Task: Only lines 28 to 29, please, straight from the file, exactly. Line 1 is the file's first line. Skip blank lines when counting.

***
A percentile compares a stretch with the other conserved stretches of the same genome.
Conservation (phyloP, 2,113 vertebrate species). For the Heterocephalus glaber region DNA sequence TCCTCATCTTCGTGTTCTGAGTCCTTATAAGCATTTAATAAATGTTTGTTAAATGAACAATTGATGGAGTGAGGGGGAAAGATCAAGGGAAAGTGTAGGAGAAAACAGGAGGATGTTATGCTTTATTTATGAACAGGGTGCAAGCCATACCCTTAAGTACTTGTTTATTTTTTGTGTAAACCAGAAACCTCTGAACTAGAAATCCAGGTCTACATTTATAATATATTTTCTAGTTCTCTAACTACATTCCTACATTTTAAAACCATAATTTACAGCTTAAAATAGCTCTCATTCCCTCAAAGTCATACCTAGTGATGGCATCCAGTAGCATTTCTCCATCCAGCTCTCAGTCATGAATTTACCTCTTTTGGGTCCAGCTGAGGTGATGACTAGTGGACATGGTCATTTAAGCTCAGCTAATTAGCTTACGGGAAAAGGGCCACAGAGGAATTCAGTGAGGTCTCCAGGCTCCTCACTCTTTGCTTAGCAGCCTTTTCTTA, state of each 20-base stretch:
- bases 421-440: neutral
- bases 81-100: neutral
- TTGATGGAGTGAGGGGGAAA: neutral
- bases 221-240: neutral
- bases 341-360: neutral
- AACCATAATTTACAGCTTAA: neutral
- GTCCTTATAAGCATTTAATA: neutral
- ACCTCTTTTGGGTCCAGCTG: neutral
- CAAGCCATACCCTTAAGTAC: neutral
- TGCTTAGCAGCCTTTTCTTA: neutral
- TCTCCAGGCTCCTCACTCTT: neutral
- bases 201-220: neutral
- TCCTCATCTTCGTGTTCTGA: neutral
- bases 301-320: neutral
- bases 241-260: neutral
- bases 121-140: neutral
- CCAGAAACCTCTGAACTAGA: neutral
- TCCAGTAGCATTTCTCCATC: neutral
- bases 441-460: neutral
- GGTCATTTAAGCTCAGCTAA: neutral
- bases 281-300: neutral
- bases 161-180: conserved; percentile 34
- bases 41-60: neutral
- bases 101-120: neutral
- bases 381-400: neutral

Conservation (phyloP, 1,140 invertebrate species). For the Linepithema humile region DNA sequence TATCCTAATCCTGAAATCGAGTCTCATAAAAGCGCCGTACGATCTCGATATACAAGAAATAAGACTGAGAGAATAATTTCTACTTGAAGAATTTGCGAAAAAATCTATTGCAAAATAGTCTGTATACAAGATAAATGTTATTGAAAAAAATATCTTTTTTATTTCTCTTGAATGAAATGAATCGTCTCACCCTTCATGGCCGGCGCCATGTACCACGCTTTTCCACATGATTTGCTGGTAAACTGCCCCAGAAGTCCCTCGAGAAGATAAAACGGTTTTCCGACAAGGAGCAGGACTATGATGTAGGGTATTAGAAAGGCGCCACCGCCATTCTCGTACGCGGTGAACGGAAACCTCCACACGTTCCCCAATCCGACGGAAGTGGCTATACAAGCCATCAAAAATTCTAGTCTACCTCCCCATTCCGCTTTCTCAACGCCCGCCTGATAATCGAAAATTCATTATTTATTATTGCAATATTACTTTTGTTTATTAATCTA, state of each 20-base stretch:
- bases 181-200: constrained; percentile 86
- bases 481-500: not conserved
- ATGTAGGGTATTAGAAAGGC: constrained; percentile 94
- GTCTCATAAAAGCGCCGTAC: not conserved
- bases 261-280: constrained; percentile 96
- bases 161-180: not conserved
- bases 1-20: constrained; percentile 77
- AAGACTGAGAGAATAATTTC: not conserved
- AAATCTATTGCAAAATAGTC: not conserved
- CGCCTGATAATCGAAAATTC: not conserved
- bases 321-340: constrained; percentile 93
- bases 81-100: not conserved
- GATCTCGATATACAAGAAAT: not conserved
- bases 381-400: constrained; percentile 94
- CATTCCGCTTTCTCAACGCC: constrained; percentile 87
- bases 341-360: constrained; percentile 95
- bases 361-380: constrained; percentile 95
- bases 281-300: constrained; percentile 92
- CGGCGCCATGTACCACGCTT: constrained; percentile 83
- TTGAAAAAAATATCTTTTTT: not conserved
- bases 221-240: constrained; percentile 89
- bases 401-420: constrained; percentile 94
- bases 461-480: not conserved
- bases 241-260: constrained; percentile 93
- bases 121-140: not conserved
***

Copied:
Conservation (phyloP, 1,140 invertebrate species). For the Linepithema humile region DNA sequence TATCCTAATCCTGAAATCGAGTCTCATAAAAGCGCCGTACGATCTCGATATACAAGAAATAAGACTGAGAGAATAATTTCTACTTGAAGAATTTGCGAAAAAATCTATTGCAAAATAGTCTGTATACAAGATAAATGTTATTGAAAAAAATATCTTTTTTATTTCTCTTGAATGAAATGAATCGTCTCACCCTTCATGGCCGGCGCCATGTACCACGCTTTTCCACATGATTTGCTGGTAAACTGCCCCAGAAGTCCCTCGAGAAGATAAAACGGTTTTCCGACAAGGAGCAGGACTATGATGTAGGGTATTAGAAAGGCGCCACCGCCATTCTCGTACGCGGTGAACGGAAACCTCCACACGTTCCCCAATCCGACGGAAGTGGCTATACAAGCCATCAAAAATTCTAGTCTACCTCCCCATTCCGCTTTCTCAACGCCCGCCTGATAATCGAAAATTCATTATTTATTATTGCAATATTACTTTTGTTTATTAATCTA, state of each 20-base stretch:
- bases 181-200: constrained; percentile 86